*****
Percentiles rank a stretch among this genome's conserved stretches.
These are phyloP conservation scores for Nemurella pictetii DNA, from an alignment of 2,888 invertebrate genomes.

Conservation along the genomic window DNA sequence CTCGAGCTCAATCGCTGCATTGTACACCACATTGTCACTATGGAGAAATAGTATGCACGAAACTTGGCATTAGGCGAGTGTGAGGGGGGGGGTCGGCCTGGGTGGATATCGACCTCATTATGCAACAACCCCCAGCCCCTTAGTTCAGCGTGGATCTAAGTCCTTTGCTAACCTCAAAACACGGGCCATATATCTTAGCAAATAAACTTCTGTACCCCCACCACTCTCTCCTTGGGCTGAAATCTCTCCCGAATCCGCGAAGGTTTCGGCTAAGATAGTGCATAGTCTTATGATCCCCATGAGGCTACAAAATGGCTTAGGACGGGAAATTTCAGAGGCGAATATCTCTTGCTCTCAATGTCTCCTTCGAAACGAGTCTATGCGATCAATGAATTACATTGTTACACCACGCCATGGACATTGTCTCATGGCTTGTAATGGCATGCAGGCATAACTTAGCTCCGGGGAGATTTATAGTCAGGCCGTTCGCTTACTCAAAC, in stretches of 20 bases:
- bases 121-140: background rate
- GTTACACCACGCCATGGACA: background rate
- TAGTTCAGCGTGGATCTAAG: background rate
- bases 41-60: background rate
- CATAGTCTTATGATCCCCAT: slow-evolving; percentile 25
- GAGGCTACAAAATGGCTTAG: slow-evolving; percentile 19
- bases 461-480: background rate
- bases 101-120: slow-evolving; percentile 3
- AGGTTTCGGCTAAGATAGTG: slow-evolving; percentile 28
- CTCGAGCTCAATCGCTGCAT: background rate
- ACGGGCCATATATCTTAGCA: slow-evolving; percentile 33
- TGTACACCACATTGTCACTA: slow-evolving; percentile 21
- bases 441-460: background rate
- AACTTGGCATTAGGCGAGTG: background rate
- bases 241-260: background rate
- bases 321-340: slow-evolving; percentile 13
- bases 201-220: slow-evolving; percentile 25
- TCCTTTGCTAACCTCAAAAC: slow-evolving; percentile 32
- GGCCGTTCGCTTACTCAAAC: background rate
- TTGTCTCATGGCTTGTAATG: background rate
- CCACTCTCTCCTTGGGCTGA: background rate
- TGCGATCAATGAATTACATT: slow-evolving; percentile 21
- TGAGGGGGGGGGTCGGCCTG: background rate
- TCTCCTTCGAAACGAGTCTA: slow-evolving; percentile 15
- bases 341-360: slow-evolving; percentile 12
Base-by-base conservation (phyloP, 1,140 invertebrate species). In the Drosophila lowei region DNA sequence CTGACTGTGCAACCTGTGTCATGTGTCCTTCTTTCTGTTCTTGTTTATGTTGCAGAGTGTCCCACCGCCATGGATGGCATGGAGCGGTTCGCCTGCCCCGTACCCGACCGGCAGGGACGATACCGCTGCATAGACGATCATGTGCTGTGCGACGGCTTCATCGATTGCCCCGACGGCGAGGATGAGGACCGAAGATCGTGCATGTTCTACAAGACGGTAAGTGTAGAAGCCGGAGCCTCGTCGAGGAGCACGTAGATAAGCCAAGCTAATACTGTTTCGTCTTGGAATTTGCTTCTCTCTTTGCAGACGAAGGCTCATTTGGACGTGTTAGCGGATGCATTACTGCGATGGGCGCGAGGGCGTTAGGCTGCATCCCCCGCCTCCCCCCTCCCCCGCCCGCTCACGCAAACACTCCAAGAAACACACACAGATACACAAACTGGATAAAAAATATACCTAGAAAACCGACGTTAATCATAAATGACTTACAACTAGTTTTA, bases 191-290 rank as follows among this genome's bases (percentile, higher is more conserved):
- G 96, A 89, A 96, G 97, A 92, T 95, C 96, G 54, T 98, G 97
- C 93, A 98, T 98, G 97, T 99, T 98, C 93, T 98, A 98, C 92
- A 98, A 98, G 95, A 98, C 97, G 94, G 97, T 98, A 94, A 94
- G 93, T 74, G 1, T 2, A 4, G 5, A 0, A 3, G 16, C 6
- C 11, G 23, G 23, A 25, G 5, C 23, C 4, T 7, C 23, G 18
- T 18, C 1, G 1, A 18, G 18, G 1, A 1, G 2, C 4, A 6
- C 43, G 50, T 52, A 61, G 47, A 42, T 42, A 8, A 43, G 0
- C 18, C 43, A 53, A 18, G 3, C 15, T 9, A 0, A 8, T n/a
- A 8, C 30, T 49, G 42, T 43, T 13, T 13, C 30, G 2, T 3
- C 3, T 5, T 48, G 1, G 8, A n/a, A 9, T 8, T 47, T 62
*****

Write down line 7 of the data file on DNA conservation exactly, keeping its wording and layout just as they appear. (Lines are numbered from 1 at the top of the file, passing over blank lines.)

- bases 41-60: background rate